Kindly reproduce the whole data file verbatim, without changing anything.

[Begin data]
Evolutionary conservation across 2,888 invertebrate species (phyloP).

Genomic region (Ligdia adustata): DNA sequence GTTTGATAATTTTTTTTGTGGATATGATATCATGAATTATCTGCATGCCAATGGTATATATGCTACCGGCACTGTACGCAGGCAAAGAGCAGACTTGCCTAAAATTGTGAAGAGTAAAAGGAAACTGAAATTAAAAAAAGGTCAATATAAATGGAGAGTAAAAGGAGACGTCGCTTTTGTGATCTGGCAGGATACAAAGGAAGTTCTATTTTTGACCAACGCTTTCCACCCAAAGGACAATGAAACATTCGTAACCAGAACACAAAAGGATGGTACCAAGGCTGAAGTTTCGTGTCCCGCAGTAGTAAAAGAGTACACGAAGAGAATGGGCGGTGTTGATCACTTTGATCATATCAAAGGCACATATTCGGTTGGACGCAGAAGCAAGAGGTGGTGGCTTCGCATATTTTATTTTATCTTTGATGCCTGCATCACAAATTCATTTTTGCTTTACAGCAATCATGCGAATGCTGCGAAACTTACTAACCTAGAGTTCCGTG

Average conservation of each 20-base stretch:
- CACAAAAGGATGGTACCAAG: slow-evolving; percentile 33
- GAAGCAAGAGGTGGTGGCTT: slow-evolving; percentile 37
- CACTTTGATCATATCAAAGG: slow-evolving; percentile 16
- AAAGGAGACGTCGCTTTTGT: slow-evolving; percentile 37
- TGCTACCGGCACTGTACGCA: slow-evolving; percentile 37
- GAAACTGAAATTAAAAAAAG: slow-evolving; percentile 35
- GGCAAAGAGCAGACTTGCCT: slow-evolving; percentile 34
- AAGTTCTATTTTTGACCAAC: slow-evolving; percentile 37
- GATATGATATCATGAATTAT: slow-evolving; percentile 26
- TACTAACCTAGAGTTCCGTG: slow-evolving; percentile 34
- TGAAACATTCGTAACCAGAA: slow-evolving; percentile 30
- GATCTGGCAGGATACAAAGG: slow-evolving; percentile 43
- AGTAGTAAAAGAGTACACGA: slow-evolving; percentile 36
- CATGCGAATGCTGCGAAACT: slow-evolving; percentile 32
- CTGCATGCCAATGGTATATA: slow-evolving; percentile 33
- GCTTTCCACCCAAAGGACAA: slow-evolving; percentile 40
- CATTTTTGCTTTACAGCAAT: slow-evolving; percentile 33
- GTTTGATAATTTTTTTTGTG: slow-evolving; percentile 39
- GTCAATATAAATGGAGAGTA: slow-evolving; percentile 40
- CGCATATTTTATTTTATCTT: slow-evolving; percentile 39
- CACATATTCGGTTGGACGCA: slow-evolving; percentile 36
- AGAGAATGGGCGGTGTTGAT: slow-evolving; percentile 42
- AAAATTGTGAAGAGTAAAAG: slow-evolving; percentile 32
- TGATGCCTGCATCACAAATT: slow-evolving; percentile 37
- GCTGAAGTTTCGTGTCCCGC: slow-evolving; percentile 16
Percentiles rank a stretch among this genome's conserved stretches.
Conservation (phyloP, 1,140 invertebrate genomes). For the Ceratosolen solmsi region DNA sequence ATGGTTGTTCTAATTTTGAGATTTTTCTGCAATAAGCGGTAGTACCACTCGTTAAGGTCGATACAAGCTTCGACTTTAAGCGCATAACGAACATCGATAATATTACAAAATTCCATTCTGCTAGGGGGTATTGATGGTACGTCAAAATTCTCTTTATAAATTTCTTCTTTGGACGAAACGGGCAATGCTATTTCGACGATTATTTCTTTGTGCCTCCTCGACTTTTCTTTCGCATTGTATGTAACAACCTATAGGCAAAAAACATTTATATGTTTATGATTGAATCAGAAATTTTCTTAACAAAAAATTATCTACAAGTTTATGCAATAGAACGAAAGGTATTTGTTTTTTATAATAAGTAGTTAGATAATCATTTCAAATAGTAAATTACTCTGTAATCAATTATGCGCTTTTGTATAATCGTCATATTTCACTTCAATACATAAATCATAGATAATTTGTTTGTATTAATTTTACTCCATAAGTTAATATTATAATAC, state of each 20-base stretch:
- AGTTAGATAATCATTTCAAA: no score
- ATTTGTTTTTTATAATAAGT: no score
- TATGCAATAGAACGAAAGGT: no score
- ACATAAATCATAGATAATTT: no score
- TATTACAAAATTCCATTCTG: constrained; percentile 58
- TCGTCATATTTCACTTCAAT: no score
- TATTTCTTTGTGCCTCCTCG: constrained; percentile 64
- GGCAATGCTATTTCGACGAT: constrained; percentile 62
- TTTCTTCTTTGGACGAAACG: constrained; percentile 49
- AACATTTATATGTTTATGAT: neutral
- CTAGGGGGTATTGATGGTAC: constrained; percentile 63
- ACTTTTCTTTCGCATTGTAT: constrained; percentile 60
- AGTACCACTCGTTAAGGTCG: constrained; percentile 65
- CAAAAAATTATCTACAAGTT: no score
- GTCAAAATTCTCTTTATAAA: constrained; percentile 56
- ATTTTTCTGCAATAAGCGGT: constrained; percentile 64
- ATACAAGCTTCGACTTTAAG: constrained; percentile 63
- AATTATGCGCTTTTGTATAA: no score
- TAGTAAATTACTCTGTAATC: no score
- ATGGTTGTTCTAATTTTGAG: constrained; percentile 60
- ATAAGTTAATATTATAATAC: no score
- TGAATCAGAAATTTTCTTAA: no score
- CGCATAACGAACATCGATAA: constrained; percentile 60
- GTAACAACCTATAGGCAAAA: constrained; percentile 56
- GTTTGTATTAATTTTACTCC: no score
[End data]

Evolutionary conservation across 2,888 invertebrate species (phyloP).

Genomic region (Ligdia adustata): DNA sequence GTTTGATAATTTTTTTTGTGGATATGATATCATGAATTATCTGCATGCCAATGGTATATATGCTACCGGCACTGTACGCAGGCAAAGAGCAGACTTGCCTAAAATTGTGAAGAGTAAAAGGAAACTGAAATTAAAAAAAGGTCAATATAAATGGAGAGTAAAAGGAGACGTCGCTTTTGTGATCTGGCAGGATACAAAGGAAGTTCTATTTTTGACCAACGCTTTCCACCCAAAGGACAATGAAACATTCGTAACCAGAACACAAAAGGATGGTACCAAGGCTGAAGTTTCGTGTCCCGCAGTAGTAAAAGAGTACACGAAGAGAATGGGCGGTGTTGATCACTTTGATCATATCAAAGGCACATATTCGGTTGGACGCAGAAGCAAGAGGTGGTGGCTTCGCATATTTTATTTTATCTTTGATGCCTGCATCACAAATTCATTTTTGCTTTACAGCAATCATGCGAATGCTGCGAAACTTACTAACCTAGAGTTCCGTG

Average conservation of each 20-base stretch:
- CACAAAAGGATGGTACCAAG: slow-evolving; percentile 33
- GAAGCAAGAGGTGGTGGCTT: slow-evolving; percentile 37
- CACTTTGATCATATCAAAGG: slow-evolving; percentile 16
- AAAGGAGACGTCGCTTTTGT: slow-evolving; percentile 37
- TGCTACCGGCACTGTACGCA: slow-evolving; percentile 37
- GAAACTGAAATTAAAAAAAG: slow-evolving; percentile 35
- GGCAAAGAGCAGACTTGCCT: slow-evolving; percentile 34
- AAGTTCTATTTTTGACCAAC: slow-evolving; percentile 37
- GATATGATATCATGAATTAT: slow-evolving; percentile 26
- TACTAACCTAGAGTTCCGTG: slow-evolving; percentile 34
- TGAAACATTCGTAACCAGAA: slow-evolving; percentile 30
- GATCTGGCAGGATACAAAGG: slow-evolving; percentile 43
- AGTAGTAAAAGAGTACACGA: slow-evolving; percentile 36
- CATGCGAATGCTGCGAAACT: slow-evolving; percentile 32
- CTGCATGCCAATGGTATATA: slow-evolving; percentile 33
- GCTTTCCACCCAAAGGACAA: slow-evolving; percentile 40
- CATTTTTGCTTTACAGCAAT: slow-evolving; percentile 33
- GTTTGATAATTTTTTTTGTG: slow-evolving; percentile 39
- GTCAATATAAATGGAGAGTA: slow-evolving; percentile 40
- CGCATATTTTATTTTATCTT: slow-evolving; percentile 39
- CACATATTCGGTTGGACGCA: slow-evolving; percentile 36
- AGAGAATGGGCGGTGTTGAT: slow-evolving; percentile 42
- AAAATTGTGAAGAGTAAAAG: slow-evolving; percentile 32
- TGATGCCTGCATCACAAATT: slow-evolving; percentile 37
- GCTGAAGTTTCGTGTCCCGC: slow-evolving; percentile 16
Percentiles rank a stretch among this genome's conserved stretches.
Conservation (phyloP, 1,140 invertebrate genomes). For the Ceratosolen solmsi region DNA sequence ATGGTTGTTCTAATTTTGAGATTTTTCTGCAATAAGCGGTAGTACCACTCGTTAAGGTCGATACAAGCTTCGACTTTAAGCGCATAACGAACATCGATAATATTACAAAATTCCATTCTGCTAGGGGGTATTGATGGTACGTCAAAATTCTCTTTATAAATTTCTTCTTTGGACGAAACGGGCAATGCTATTTCGACGATTATTTCTTTGTGCCTCCTCGACTTTTCTTTCGCATTGTATGTAACAACCTATAGGCAAAAAACATTTATATGTTTATGATTGAATCAGAAATTTTCTTAACAAAAAATTATCTACAAGTTTATGCAATAGAACGAAAGGTATTTGTTTTTTATAATAAGTAGTTAGATAATCATTTCAAATAGTAAATTACTCTGTAATCAATTATGCGCTTTTGTATAATCGTCATATTTCACTTCAATACATAAATCATAGATAATTTGTTTGTATTAATTTTACTCCATAAGTTAATATTATAATAC, state of each 20-base stretch:
- AGTTAGATAATCATTTCAAA: no score
- ATTTGTTTTTTATAATAAGT: no score
- TATGCAATAGAACGAAAGGT: no score
- ACATAAATCATAGATAATTT: no score
- TATTACAAAATTCCATTCTG: constrained; percentile 58
- TCGTCATATTTCACTTCAAT: no score
- TATTTCTTTGTGCCTCCTCG: constrained; percentile 64
- GGCAATGCTATTTCGACGAT: constrained; percentile 62
- TTTCTTCTTTGGACGAAACG: constrained; percentile 49
- AACATTTATATGTTTATGAT: neutral
- CTAGGGGGTATTGATGGTAC: constrained; percentile 63
- ACTTTTCTTTCGCATTGTAT: constrained; percentile 60
- AGTACCACTCGTTAAGGTCG: constrained; percentile 65
- CAAAAAATTATCTACAAGTT: no score
- GTCAAAATTCTCTTTATAAA: constrained; percentile 56
- ATTTTTCTGCAATAAGCGGT: constrained; percentile 64
- ATACAAGCTTCGACTTTAAG: constrained; percentile 63
- AATTATGCGCTTTTGTATAA: no score
- TAGTAAATTACTCTGTAATC: no score
- ATGGTTGTTCTAATTTTGAG: constrained; percentile 60
- ATAAGTTAATATTATAATAC: no score
- TGAATCAGAAATTTTCTTAA: no score
- CGCATAACGAACATCGATAA: constrained; percentile 60
- GTAACAACCTATAGGCAAAA: constrained; percentile 56
- GTTTGTATTAATTTTACTCC: no score